The defendant, Otis Thomas, appeals his conviction for the offense of rape. The victim testified that she and her husband were not working and she was nine months pregnant. They were invited to live in the house of Nina Wilhite. The defendant Thomas, the common-law husband of Wilhite, also lived there. Wilhite was working one night when Thomas came home at 1:00 a.m. and was alone with the victim. The victim said she was asleep when Thomas arrived, and he awakened her by pulling her by the arm, off of the sofa where she was sleeping. The investigating officer confirmed that the victim had bruises on one arm. Both stated that they talked from 1:00 a.m. until around 7:00 a.m. when Thomas was scheduled to leave for work. Thomas said he talked to the victim about why they did not pay rent, and bring any food into the house, and why they treated Wilhite the way they did. The victim stated that Thomas raped her after removing her maternity clothes, which posed no difficulty because they "come off easy." She testified: "I asked him not to hurt, you know, the baby and I pleaded with him not to and he said he did not care, that it didn't matter to him. It could kill us both."
After Thomas left the house, the victim called her sister and complained to her of the rape. Her sister, and the woman she lived with, picked up the victim and took her to Grady Hospital. Both stated that the victim was upset, crying, and was nervous. The doctor who examined her at the hospital found no evidence of trauma to the vaginal or rectal area, but a vaginal washing confirmed the presence of sperm. The victim was in her 40th week of pregnancy and the child was born the day following the alleged rape. The doctor testified that prostaglandins played a role in the onset of labor in a woman, and "one method of inducing labor involves administration of prostaglandins. It has been clearly shown to cause uterine contractions" and male semen "may very well have initiated labor" in the victim as male semen is "quite high in prostaglandins. . . ." The defendant denied having intercourse with the victim.
The vaginal swabs taken from the victim during her examination in Grady Hospital were transmitted to the Georgia State Criminal Lab. They did not show the presence of sperm. The forensic serologist was asked: "Now, would it be unusual to find sperm in a [vaginal] washing but not necessarily in a particular swabbed area? A. That is not unusual. It greatly depends on what order it is done in. Whether the swabbing was done before the washing or whatever." The swabbing in the instant case was done before the washing, but the serologist explained: "I have seen cases where they have found no sperm on the swabs but it is just a sampling problem. The physician may not pick up any of the seminal fluid. He may not go far enough into the vaginal tract to find the fluid that was deposited." Defendant appeals from a jury verdict of guilty. Held:
1. The defendant contends the court erred in denying his motion to exclude evidence that the victim was pregnant at the time of the alleged rape. We disagree. Although this court held, in Wilson v. State, 9 Ga. App. 274 (3) (70 SE 1128), that "evidence as to the pregnancy of the woman . . . assaulted was wholly irrelevant and immaterial" that case is distinguishable on its facts. Wilson did not show the extent of the pregnancy of the alleged victim. In Wilson, the court held: "The evidence as to the pregnancy of the woman who was assaulted was wholly irrelevant and immaterial. It did not illustrate in any manner the issue of sanity or insanity or criminal intent." The court went on to say in Wilson that the admittance of the evidence as to pregnancy was not such as to require a new trial. While the mere fact of pregnancy of an alleged rape victim may not be relevant to the issue of consent of a victim, when the alleged victim is in her fortieth week of pregnancy, it can be argued by both sides that her physical condition has relevance to the issue of consent. It can be argued by the expectant mother that she refused to consent because of her fear for the welfare of her unborn child and herself, as she testified in the instant case. The pregnancy of the alleged victim in this case was relevant to show that she was wearing maternity clothes which were easily removed. She feared for the safety of herself and her unborn child during this act. She explained that she did not call the police first because she was worried about her unborn child and wanted to get to the hospital. The victim was described as being in pain at the hospital, which could have been the result of trauma induced by her claim of rape, and/or because of her pregnant condition.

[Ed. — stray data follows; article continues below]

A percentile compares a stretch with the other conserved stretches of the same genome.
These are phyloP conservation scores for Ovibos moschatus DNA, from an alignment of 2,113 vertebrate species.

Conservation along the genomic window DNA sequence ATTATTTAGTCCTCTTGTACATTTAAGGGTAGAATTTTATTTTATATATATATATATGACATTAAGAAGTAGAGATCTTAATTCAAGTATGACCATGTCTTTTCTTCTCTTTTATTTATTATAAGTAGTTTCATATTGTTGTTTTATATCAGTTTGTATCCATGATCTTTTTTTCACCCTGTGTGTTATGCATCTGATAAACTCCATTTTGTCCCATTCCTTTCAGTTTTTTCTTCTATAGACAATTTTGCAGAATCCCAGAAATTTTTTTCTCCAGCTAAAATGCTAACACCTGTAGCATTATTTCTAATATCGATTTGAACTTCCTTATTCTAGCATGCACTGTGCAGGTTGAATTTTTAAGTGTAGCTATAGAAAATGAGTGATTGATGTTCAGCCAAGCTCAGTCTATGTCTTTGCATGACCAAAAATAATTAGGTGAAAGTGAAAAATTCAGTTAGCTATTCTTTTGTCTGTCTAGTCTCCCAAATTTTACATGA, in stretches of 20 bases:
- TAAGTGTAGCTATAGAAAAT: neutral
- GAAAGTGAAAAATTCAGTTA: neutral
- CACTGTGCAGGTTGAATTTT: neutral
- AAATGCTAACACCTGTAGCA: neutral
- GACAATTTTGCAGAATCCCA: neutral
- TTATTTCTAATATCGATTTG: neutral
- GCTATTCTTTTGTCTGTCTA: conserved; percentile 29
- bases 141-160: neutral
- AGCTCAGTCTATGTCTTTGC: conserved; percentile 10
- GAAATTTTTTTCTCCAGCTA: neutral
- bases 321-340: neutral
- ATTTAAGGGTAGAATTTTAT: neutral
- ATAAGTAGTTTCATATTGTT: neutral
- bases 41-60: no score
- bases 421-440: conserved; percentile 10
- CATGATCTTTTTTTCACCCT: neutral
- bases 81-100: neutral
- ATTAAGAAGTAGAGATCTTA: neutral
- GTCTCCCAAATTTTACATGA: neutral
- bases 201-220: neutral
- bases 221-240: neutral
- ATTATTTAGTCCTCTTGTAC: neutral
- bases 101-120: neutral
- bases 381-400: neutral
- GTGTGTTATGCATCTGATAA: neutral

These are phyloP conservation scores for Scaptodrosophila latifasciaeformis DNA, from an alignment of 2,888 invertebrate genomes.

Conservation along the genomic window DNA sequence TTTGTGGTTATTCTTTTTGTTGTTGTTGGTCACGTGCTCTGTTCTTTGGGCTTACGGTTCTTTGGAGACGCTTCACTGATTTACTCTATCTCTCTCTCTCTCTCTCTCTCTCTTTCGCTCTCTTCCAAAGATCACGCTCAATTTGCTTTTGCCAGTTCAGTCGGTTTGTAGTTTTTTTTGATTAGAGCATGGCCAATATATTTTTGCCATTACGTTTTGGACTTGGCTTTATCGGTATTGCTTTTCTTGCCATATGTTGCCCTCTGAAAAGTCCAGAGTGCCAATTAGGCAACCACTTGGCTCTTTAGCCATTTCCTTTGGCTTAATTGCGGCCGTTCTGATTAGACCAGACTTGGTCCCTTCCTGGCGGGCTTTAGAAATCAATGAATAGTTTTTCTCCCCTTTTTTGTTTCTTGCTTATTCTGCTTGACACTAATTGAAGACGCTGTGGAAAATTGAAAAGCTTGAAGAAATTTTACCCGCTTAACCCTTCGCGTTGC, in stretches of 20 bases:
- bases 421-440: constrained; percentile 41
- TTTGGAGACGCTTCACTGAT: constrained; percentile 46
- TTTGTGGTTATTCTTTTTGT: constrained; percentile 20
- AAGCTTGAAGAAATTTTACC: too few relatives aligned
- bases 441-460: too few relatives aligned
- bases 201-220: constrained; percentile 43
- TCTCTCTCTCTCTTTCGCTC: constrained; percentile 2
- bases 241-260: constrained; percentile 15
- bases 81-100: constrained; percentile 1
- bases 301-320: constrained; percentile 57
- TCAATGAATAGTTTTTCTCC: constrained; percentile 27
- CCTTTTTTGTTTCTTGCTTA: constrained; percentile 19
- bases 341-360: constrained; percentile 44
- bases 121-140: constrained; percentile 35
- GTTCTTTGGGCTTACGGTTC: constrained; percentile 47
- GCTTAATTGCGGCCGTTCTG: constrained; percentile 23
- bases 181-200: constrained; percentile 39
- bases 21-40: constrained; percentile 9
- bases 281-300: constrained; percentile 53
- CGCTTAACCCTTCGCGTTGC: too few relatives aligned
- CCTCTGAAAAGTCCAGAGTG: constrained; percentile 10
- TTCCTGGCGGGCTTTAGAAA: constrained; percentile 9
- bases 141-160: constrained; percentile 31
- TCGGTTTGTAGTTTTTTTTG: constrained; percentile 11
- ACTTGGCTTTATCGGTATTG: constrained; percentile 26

2. Defendant alleges error in denying his motion for new trial "on the ground that the verdict is decidedly and strongly against the weight of the evidence." The issue of whether the "verdict is decidedly and strongly against the weight of the evidence" is addressed to the trial court alone. Alexander v. State, 138 Ga. App. 618
, 619 (226 SE2d 807
). "Our responsibility on appeal is not to weigh the evidence and give a de novo opinion as to the weight of the evidence but merely to determine if there is sufficient evidence to authorize the trial court's judgment." In re J. P., 169 Ga. App. 744
, 745 (315 SE2d 259
). When viewed in the light favorable to the verdict, the evidence 15 sufficient to enable any rational trier of fact to find the existence of the offense charged beyond a reasonable doubt. Jackson v. Virginia, 443 U. S. 307 (99 SC 2781, 61 LE2d 560).
Lewis R. Slaton, District Attorney, Joseph J. Drolet, Deborah W. Espy, Benjamin H. Oehlert III, Assistant District Attorneys, for appellee.